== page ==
On January 14, 2016, the SEC entered into two no-admit, no deny settlements regarding an alleged pay-to-play scheme to obtain contracts from the Treasury Office for the State of Ohio. The first was with State Street Bank and Trust Company (“State Street” or “the Bank”) - a custodian bank that provides asset servicing to institutional clients, and the second with Vincent DeBaggis, a former State Street executive. On the same day, the SEC filed suit against attorney Robert Crowe for his role in the scheme which allegedly involved causing concealed campaign contributions to be made to the Ohio Treasury Office to influence the awarding of contracts to State Street. Mr. Crowe is a partner at the law firm of Nelson Mullins Riley & Scarborough and a former lobbyist for the Bank.
According to the SEC, in early 2010, DeBaggis and Crowe entered into an agreement with Amer Ahmad, Ohio’s then Deputy Treasurer, for State Street to make cash payments and political campaign contributions to Ahmad in exchange for State Street’s receipt of sub-custodian contracts to service certain Ohio pension funds. To further the scheme, DeBaggis allegedly caused the Bank to pay “lobbying fees” to Mohamed Noure Alo, an attorney and State Street lobbyist, who funneled most of the fees to Ahmad as kickbacks. Crowe allegedly directed campaign contributions to the Ohio Treasurer. By April 2011, DeBaggis had caused State Street to pay $160,000 in lobbying fees to Alo, and Crowe allegedly engineered payments of $60,000 in campaign contributions to Ahmad. In exchange, Ahmad awarded State Street the sub-custodian contracts for three state pension funds. DeBaggis and Crowe allegedly conducted this scheme in violation of State Street’s policies, which prohibited direct or indirect payments to government officials in exchange for contracts, as well as unapproved campaign contributions, without informing Bank management.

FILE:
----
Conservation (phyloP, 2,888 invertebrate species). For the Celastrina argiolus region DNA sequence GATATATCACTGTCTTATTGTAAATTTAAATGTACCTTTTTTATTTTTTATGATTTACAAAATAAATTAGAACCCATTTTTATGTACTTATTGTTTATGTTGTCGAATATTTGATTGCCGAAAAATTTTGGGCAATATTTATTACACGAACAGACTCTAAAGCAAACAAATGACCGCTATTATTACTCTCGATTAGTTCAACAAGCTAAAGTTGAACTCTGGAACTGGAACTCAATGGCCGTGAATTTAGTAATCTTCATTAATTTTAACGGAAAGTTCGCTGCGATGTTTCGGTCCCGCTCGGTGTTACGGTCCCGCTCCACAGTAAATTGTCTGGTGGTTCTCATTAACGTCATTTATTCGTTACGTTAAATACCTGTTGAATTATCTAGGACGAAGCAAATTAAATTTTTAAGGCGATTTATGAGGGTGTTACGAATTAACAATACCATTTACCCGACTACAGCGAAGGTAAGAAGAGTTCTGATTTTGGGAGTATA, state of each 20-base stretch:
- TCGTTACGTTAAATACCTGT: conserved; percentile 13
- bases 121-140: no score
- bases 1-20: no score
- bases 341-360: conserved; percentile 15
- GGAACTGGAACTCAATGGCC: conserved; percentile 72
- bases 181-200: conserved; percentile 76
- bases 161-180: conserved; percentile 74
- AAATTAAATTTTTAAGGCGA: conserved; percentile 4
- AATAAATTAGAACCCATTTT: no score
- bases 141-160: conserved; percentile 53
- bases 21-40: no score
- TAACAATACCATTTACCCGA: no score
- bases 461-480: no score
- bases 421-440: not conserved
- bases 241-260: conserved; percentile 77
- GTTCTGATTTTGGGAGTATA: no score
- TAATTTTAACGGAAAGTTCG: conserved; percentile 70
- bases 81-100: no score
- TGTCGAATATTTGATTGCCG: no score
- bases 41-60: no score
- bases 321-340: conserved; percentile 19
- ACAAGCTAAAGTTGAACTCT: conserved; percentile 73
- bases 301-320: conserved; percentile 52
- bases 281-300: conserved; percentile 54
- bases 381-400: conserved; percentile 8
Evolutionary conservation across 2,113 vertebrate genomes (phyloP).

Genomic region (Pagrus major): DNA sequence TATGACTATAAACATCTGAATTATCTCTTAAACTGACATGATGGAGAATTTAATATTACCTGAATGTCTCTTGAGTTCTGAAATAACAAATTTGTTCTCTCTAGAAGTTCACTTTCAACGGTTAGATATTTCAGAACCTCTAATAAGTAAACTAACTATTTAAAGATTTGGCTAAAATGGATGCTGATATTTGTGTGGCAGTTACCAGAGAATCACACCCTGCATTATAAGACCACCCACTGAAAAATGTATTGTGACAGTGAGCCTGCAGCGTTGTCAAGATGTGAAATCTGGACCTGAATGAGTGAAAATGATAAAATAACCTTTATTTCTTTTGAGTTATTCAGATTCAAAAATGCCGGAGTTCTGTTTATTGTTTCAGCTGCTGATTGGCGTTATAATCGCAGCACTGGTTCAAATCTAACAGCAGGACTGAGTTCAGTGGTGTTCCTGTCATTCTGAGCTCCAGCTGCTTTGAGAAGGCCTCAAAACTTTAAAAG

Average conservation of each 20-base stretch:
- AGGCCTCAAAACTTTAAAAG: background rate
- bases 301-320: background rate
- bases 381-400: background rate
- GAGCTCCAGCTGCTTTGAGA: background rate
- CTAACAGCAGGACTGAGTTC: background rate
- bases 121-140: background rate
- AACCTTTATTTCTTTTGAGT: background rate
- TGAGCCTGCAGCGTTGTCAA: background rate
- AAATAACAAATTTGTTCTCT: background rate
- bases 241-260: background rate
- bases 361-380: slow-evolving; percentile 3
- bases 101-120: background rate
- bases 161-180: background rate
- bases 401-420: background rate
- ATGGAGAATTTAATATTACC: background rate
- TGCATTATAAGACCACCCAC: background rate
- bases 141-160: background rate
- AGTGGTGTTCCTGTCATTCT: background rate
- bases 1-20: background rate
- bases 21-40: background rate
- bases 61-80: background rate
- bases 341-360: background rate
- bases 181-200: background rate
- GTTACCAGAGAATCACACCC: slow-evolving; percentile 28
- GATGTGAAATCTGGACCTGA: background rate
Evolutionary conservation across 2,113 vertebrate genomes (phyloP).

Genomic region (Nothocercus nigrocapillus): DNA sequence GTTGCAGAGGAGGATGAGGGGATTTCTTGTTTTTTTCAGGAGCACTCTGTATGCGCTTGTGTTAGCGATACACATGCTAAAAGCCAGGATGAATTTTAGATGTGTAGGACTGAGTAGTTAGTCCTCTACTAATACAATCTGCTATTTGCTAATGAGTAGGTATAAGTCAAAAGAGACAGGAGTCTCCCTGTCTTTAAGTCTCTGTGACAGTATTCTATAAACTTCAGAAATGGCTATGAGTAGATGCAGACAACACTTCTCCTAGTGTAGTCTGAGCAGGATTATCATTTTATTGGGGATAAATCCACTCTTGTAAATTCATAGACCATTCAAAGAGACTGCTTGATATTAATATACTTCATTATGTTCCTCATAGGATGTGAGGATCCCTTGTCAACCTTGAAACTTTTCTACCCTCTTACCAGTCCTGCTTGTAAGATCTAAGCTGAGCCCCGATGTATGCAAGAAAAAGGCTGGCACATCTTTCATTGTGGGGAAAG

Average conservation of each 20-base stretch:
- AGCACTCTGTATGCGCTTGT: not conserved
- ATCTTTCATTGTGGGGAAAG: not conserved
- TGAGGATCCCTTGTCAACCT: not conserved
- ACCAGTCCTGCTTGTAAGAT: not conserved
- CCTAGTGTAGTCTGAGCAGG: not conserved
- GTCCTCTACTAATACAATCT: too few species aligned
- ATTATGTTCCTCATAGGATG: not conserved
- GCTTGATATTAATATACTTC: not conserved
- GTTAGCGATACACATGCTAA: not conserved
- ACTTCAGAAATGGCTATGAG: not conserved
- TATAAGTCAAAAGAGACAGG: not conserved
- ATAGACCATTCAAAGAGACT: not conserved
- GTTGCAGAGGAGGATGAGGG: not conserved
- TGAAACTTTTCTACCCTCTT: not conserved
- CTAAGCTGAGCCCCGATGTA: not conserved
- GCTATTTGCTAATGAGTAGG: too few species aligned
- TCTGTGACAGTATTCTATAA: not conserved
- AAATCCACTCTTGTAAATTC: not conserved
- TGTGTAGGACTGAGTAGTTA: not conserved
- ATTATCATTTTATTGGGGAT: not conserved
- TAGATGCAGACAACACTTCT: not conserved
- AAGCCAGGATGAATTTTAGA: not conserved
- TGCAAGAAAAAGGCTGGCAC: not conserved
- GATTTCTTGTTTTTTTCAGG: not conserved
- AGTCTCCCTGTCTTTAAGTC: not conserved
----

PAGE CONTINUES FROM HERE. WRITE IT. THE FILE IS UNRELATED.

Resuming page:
In January 2011, the Department of Justice subpoenaed State Street for documents concerning its Ohio pension funds’ sub-custodian bids and campaign contributions. In response, the Bank launched an internal investigation, through which it learned of DeBaggis’s violation of its policies. It disciplined DeBaggis, terminated its agreements with Alo and Crowe, and implemented new policies regarding political contributions. The SEC commenced a formal investigation in August 2014. A month later, the Bank formed a special committee, retained an independent law firm to conduct a second internal investigation, and terminated DeBaggis.
The SEC contended that DeBaggis and State Street violated Section 10(b) of the Securities Exchange Act of 1934 (“the 1934 Act”) and Rule 10b-5. In settling with the SEC, DeBaggis agreed to pay $174,000 in disgorgement and interest and $100,000 in civil penalties. Despite the remedial actions taken by State Street and its cooperation with the agency, State Street paid $12 million to settle the matter with the SEC.
The SEC also filed suit against Crowe, who repeatedly invoked his Fifth Amendment privilege against self-incrimination in response to the agency’s attempts to obtain his testimony. The complaint alleges that Crowe violated Section 10(b) and Rule 10b-5 of the 1934 Act, Section 17 of the Securities Act of 1933, and aided and abetted violations of the same. The complaint seeks injunctive relief, disgorgement, and civil penalties.
The settlements with State Street and DeBaggis, as well as the action against Crowe, demonstrate the federal government’s increased focus on holding individuals personally responsible for securities law violations undertaken on behalf of their corporate employers. They also reflect the need for corporations to implement and enforce robust political contribution policies and to be vigilant about lobbying efforts and political actions conducted by their employees on their behalf.